Figure 1. Kihwan Kim is rubbing the goat

Figure 1. Kihwan Kim is rubbing the goat

Figure 2. Some plants grown in the Urban Adamah

Figure 2. Some plants grown in the Urban Adamah


 
The most impressive thing I saw that day was the anhydrously cultivated tomatoes. Water is necessary for all the living creatures on the earth, which is common sense known to all. It was rather astonishing that plants could survive without water supply!

Figure 3. Some plants in the greenhouse

Figure 3. Some plants in the greenhouse

Figure 4. Sunflower in the Urban Adamah

Figure 4. Sunflower in the Urban Adamah


 
Figure 5. Panoramic of Rene Zazueta’s home

Figure 5. Panoramic of Rene Zazueta’s home

Figure 6. Tomatoes under anhydrous cultivation

Figure 6. Tomatoes under anhydrous cultivation

Figure 7. Some vegetables in Rene’s home

Figure 7. Some vegetables in Rene’s home

The technique lay in the use of dead cactus stems and sawdust. The owner of the organic plant garden cut the dead cactus stems into small pieces and left them on the soil surface near the tomatoes. Dead cactus stems had plenty of water because of their strong water storage capacities when they were still alive, though they were dead when used as the water source for tomatoes. With the cactus stems turning rotten, the water stored would penetrate the soil surface and be absorbed by the tomato roots. However, that was merely an ideal model. The biggest challenge was that water would evaporate faster than be fixed by the soil, in which condition the tomatoes would be in lack of enough water. Considering the possible problem, the owner chose to use sawdust to help lead the water into the deep soil. He sprinkled the dry sawdust on the surface soil around the tomatoes, in order to make sure that sawdust could get in touch with both cactus pads and tomato stems, as well as to their roots. To conclude, the sawdust acted as capillaries which could make the water easier to permeate the rhizosphere soil.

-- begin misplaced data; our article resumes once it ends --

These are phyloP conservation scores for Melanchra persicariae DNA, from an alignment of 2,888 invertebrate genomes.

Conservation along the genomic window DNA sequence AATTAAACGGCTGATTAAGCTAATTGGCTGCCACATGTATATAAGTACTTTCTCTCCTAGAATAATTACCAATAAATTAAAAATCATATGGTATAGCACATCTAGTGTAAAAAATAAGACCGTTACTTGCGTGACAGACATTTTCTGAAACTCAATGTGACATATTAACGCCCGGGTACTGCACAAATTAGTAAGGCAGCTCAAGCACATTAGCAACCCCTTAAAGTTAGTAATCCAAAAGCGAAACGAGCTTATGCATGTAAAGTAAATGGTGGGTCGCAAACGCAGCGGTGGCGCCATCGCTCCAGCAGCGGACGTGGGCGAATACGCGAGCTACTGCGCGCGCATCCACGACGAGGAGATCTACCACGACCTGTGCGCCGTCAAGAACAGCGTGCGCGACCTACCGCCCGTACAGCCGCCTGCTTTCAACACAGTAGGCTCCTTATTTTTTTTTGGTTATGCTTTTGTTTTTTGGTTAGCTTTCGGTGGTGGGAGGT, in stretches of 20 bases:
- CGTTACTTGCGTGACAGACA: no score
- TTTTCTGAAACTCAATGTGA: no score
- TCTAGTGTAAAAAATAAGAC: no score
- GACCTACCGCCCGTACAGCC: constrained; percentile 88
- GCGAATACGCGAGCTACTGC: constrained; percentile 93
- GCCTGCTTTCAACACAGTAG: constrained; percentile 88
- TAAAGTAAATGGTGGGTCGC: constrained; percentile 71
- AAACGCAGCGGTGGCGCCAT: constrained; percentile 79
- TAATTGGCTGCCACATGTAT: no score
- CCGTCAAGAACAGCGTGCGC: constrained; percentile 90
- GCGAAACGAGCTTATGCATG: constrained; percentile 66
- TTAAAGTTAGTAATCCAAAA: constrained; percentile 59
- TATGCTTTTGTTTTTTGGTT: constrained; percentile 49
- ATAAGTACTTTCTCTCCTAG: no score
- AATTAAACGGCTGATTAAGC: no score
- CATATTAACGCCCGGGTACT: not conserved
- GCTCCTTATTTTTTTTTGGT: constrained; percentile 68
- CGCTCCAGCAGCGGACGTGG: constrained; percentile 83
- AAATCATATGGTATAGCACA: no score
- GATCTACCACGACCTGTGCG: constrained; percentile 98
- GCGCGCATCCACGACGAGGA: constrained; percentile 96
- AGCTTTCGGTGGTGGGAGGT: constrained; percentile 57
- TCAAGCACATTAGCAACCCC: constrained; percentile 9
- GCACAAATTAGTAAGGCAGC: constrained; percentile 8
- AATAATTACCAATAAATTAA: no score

I have to say, the tiny self-sufficient ecosystem is sure to be a miracle.

 

2. Field Trip to South Bay Salt Ponds Restoration
Another first experience for me was the trip to the South Bay Salt Pond on July 5th, because I have never seen any wetlands in my home country, China, in person, though there are several wetland nature reserves in China Mainland. Considering that I am studying environmental sciences, I have seen some wetland areas on the videos or textbooks, but I was still astonished at the first sight of the South Bay. It is extremely splendid, and remarkable.

Figure 8. Beautiful rocks at the South Bay Salt Ponds Restoration near the wetland

Figure 8. Beautiful rocks at the South Bay Salt Ponds Restoration near the wetland

Walking along the gravel road, with cool and fresh wind blowing around us, we saw the ecological habitats of many pretty looking birds, including the pelicans (Latin name is Pelecanus erythrorhynchos) as the most representative one. On the observation deck, all the participants enjoyed the beautiful scenery, as well as ourselves. We used the telescope to observe the seagulls meticulously in the distance, just like what the biologists usually do. That was quite interesting and unforgettable for us.

Figure 9. Wetland in the South Bay Salt Ponds

Figure 9. Wetland in the South Bay Salt Ponds

Figure 10. Some waders near the wetland

Figure 10. Some waders near the wetland

Then we had a lot of fun in taking pictures of ourselves by trying different combinations of participants and poses. The California South Bay acted as a really picturesque background, so no one wanted to miss the gifts from nature.

 

3. Field Trip to Muir Wood National Monument
Muir Wood National Monument was a brand new experience for me. I got in touch with numerous redwoods (also named sequoias) in the national reserves and breathed a lot of quite fresh air there, which was one of my initial targets of this Berkeley trip. The sequoias were really tall, and much taller than those growing in China, and therefore seemed more dignified.

Figure 11. Group photo at Muir Wood National Monument

Figure 11. Group photo at Muir Wood National Monument

Figure 12. Photo under sequoia

Figure 12. Photo under sequoia

Figure 13. Sequoia (redwood)

Figure 13. Sequoia (redwood)